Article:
Yemen: Smoke And Mirrors And Gunfire

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July 26, 2010: Despite the almost daily fighting with Shia rebels in the north in the last week, which has left over 70 dead, the government has ruled against resuming the war up there. The official reason is a desire to let the ceasefire work. The real reason is that the security forces are stretched thin. That's despite the large number of people on the payroll. The army has about 66,000 troops, while the Ministry of Interior has 50,000 men in the Central Security Organization (CSO). Most of these are security guards, looking after critical facilities (including oilfields and pipelines). Larger than the army and CSO combined are several police, secret police and intelligence organizations, which are mainly concerned with keeping the current government in power. But this quarter million man force of police, soldiers, paramilitaries and agents is also partly a make-work program. Most of the force is poorly trained, armed and led. There are a few, small, elite units (like the 200 or so people in the CTU, or Counter-Terrorism Unit), but these are only able to perform small operations, and not constantly. The security forces have arrested nearly 200,000 people since last year (for a country of 24 million). More than half of those were soon released, the rest were fined, imprisoned or otherwise punished.

Qatar brokered a truce with the northern Shia rebels on the 23rd, but fighting resumed the next day. Most of the current violence up north is tribal, between rebels tribes, and tribesmen loyal to the government (who are assisted by the army.)

Today, in the capital, officials from 17 Arab countries are meeting to develop workable strategies for fighting corruption in the Arab world. This is part of growing movement, within the Arab world, to deal with internal problems. While Arab media, and public opinion, still blames external forces (the West, Israel, colonialism,) for most of the Arab world's problems, many Arab reformers, including a growing number of senior officials, see the problems, and solutions, as internal.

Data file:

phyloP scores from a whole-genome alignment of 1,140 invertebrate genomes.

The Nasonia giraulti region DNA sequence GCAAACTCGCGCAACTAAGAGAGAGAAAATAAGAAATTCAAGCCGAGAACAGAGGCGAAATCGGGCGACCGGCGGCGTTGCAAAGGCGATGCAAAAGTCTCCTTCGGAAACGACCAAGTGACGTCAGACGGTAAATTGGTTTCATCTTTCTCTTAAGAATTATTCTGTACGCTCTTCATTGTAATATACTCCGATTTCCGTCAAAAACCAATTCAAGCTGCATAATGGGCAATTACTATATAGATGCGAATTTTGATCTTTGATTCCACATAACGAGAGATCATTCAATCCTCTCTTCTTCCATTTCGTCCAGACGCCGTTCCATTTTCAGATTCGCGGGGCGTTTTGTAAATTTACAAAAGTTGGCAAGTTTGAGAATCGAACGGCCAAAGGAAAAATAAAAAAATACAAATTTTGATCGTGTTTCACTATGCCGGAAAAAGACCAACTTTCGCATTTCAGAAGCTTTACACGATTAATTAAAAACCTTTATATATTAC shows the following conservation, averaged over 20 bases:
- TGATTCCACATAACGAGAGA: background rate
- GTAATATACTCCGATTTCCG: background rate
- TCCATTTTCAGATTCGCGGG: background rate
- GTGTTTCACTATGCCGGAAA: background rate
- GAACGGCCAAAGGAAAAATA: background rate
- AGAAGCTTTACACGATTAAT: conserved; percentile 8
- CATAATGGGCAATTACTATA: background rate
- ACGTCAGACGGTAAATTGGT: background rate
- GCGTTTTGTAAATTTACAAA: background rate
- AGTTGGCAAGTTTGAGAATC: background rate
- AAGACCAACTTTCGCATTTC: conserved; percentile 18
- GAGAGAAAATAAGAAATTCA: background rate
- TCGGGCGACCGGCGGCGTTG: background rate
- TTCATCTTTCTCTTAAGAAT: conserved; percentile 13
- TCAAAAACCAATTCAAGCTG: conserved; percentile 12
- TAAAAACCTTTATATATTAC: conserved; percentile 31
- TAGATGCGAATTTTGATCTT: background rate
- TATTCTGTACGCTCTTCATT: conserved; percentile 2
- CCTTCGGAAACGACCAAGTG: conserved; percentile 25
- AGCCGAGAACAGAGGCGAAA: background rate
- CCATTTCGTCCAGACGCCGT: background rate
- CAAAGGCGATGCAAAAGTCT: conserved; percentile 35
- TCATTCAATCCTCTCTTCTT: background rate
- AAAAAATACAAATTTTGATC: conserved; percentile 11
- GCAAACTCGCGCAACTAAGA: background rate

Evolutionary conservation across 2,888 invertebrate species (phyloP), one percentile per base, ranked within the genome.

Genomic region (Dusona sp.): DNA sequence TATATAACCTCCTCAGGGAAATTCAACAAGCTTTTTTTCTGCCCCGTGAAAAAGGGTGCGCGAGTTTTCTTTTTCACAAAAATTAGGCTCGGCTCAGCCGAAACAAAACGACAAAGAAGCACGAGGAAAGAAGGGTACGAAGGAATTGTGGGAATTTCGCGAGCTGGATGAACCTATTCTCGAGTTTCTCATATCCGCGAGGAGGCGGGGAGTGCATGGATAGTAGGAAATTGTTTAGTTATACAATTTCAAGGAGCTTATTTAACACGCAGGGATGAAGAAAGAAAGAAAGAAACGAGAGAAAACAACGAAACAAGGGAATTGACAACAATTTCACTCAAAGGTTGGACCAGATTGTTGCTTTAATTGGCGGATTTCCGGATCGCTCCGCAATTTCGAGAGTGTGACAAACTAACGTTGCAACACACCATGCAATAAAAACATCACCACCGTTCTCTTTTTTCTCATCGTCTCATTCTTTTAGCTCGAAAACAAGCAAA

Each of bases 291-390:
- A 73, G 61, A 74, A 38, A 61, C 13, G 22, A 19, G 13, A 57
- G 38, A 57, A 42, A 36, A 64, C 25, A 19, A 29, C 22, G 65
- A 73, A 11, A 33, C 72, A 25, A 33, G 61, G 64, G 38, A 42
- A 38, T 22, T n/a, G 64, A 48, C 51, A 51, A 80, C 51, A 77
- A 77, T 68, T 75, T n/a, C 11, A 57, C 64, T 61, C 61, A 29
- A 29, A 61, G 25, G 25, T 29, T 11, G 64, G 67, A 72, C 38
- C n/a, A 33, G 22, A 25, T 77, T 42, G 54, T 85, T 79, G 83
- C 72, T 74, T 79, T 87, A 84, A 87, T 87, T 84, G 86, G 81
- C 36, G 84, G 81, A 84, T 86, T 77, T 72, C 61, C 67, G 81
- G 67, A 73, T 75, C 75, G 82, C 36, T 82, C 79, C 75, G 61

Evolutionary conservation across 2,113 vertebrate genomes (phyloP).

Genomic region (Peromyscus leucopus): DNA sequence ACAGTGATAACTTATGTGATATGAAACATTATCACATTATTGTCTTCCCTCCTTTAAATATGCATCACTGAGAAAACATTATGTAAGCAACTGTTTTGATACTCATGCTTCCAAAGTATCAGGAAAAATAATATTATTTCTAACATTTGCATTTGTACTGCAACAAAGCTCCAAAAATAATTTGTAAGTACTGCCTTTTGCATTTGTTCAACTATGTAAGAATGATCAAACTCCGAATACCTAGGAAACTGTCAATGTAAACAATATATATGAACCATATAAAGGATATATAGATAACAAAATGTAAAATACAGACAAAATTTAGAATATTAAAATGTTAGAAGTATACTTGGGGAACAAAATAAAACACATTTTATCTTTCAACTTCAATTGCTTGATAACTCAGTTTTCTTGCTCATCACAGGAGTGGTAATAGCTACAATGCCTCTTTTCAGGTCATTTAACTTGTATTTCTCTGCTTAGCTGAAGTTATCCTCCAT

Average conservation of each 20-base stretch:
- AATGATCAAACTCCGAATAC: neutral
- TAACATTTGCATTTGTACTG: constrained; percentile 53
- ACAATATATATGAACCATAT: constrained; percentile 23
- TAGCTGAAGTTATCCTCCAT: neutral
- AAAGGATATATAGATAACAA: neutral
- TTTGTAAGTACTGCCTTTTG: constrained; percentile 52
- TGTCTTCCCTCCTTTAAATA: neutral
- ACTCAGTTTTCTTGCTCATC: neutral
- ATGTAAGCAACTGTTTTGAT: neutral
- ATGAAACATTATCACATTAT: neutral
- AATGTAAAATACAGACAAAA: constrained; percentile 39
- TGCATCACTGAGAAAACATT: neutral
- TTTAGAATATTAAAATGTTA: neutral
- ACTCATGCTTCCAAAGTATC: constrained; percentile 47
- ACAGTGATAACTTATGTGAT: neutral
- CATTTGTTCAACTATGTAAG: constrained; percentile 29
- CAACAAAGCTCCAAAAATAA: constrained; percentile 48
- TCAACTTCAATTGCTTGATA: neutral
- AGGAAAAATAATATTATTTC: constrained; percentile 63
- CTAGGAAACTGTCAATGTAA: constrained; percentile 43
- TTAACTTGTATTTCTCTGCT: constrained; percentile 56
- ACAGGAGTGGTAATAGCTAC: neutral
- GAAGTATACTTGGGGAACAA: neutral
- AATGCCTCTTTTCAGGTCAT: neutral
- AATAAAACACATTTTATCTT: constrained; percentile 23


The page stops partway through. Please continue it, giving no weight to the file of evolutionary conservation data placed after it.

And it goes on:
The Saudis consider their Yemen border a major source of criminal activity. In 2009, the Saudi police detected 130,000 smuggling attempts (of goods or people). In the last month alone, 2,454 Yemenis were caught trying to illegally cross into Saudi Arabia.

July 25, 2010: A Saudi man surrendered to police, along with this car. This vehicle was identified as being involved in two July 14th terror attacks that killed three policemen. The car owner admitted being involved with the attacks, and working with al Qaeda.  The Saudi car had entered Yemen on July 5th. The attack took place in Shabwah province, which is southeast of the capital, on the Gulf of Aden coast. It's 39,000 square kilometers consists mostly of mountains and desert, with a population of half a million. The Awliki tribe (and the family of Islamic radical cleric Anwar al Awlaki) is from here. Al Qaeda makes a lot of noise about its presence in Yemen, but not much else. There have been attacks, but nothing to match the propaganda.

July 22, 2010: In the southeast (Shabwah province), four armed men fired on an army patrol, killing six soldiers. This is the fourth such attack in the last two months.

The government made peace with some southern separatist groups, releasing 163 men from prison as part of the deal.

July 20, 2010: Islamic radical cleric Anwar al Awlaki was added to the UN terror blacklist, making it more difficult for him to travel internationally.

 

 

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